Demand side Efforts save 26M Tons of Carbon Pollution, CEE finds

Ratepayers in 2016 funded $8.5 billion worth of electric and gas demand-side management (DSM) efforts which helped utilities avoid nearly 26 million tons of carbon pollution, according to the Consortium for Energy Efficiency.

The CEE report, “State of the Efficiency Program Industry,” documented annual electric and natural gas demand side management (DSM) program budgets, expenditures, and impacts on the national and regional levels. CEE worked with the American Gas Association in the administration of this survey.

In 2016, combined spending on electric and gas DSM programs across the United States and Canada totaled over $8.8″‰billion from all sources and $8.5″‰billion from ratepayers. Industry expenditures are up two percent compared to 2015 spending from all sources and represent an 11 percent increase over the last five years.

U.S. and Canadian DSM ratepayer-funded programs are estimated to have saved approximately 30,166 GWh of electricity and 522″‰million therms in 2016, which represents 25.9″‰million metric tons of avoided CO2 emissions.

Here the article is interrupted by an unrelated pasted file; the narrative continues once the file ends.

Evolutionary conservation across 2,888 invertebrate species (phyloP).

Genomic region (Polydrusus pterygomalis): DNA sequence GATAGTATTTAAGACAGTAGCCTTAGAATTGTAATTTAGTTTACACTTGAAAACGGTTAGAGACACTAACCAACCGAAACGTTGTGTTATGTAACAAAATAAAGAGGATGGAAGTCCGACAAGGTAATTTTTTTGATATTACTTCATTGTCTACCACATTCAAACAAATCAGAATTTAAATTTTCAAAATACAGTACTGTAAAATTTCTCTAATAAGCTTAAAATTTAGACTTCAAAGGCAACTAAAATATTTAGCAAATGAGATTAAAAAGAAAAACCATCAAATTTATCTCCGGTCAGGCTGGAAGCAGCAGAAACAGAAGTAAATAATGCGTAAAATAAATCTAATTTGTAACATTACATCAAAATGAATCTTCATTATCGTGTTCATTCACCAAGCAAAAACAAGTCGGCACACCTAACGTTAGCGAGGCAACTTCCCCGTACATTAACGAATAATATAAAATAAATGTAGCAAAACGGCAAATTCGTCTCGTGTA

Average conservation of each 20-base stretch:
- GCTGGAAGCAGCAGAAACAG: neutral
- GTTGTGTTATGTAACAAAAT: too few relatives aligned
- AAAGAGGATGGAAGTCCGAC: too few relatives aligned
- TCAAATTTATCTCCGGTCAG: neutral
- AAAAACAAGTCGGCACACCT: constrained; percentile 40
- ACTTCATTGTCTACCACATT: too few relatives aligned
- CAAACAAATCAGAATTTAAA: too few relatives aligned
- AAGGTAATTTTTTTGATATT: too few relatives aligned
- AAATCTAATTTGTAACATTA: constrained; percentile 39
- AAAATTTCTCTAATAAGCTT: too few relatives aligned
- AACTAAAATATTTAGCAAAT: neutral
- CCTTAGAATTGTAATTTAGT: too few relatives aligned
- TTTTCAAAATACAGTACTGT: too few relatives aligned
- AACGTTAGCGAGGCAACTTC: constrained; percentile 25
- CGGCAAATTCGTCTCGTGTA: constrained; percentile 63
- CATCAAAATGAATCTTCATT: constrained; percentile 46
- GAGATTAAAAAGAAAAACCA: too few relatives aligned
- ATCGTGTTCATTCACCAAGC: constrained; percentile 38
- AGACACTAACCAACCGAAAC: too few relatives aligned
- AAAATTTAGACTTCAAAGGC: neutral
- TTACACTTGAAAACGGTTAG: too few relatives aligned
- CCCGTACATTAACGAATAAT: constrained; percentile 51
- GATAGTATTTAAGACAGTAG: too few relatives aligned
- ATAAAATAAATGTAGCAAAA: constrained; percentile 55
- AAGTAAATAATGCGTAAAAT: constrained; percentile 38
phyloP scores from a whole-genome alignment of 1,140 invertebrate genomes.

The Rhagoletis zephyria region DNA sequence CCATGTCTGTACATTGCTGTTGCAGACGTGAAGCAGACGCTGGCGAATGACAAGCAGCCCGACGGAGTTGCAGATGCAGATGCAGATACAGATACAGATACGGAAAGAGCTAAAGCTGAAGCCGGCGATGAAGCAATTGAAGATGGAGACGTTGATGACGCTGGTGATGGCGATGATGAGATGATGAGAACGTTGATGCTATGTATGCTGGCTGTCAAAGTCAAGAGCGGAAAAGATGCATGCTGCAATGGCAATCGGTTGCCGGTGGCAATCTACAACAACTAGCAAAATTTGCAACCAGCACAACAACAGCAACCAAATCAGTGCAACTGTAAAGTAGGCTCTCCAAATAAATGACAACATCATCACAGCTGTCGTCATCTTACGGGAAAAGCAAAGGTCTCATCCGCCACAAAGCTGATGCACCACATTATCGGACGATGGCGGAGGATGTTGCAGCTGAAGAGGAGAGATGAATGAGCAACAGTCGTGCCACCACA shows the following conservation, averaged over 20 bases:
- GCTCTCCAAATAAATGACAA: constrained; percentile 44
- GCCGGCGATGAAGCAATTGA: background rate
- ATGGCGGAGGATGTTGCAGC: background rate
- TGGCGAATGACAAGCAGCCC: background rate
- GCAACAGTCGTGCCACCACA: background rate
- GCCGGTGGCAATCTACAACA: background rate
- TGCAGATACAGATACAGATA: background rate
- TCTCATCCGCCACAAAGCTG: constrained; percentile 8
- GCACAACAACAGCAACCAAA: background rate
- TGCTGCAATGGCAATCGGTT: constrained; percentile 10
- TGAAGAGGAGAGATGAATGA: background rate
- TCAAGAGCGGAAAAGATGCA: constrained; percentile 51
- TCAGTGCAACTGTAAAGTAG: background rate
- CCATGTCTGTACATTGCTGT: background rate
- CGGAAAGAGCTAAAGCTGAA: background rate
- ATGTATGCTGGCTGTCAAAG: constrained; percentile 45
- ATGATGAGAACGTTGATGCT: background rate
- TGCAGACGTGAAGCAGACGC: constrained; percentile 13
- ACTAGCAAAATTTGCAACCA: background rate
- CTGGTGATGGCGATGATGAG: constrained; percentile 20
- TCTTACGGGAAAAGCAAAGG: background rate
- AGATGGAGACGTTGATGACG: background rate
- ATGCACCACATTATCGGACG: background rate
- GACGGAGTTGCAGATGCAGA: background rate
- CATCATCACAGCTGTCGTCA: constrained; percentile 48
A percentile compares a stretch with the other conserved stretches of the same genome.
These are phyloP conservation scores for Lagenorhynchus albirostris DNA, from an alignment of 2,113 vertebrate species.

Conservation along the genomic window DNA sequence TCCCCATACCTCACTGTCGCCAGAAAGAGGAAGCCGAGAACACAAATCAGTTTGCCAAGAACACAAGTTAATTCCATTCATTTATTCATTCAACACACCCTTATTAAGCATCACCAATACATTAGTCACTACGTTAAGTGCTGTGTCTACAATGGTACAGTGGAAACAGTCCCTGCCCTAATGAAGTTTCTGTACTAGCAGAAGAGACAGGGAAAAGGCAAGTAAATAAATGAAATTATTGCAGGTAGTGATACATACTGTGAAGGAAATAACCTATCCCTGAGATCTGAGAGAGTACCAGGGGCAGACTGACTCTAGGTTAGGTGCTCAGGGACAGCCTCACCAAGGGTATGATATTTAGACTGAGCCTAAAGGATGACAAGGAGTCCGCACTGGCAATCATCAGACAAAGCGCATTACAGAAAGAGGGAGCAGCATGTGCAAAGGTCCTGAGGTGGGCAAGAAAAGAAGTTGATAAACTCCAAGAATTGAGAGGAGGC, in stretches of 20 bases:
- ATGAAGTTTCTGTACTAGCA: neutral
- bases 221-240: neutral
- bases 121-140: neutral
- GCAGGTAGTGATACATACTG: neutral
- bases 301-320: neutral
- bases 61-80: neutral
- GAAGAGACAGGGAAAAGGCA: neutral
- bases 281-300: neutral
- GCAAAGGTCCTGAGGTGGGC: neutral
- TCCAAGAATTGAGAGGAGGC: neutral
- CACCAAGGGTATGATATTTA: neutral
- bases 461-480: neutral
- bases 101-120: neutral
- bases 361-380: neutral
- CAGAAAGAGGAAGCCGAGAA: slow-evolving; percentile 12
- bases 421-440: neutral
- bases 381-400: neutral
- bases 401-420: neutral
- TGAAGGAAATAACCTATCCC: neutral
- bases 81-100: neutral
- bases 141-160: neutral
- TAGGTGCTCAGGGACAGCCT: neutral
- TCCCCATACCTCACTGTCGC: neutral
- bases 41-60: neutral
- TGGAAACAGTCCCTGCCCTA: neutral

Among ratepayer-funded DSM efforts at electric utilities, commercial and industrial programs accounted for 56 percent of total energy savings, the report reads. Residential savings was 42 percent of the overall mix.

Demand response programs run solely within the wholesale capacity market or run by ISOs are not captured in this report. US and Canadian program administrators did undertake demand response events in 2016, which, in total, curtailed demand by 41,000 MW. This highly variable number reflects the ability of utilities to adjust load through these programs.

Utilities in the south achieved 23,795 MW, the CEE findings for 2016 showed. That region accounted for 57 percent of capacity savings, while the West saved 12,041 MW through its combination of summer and no peak programs.

The report includes input from 306 utility and non-utility efficiency program administrators in the US and Canada. It can be accessed at the Consortium for Energy Efficiency’s website at

CEE members include investor-owned or municipal utilities, non-utility program administrators, and like-minded nonprofits.



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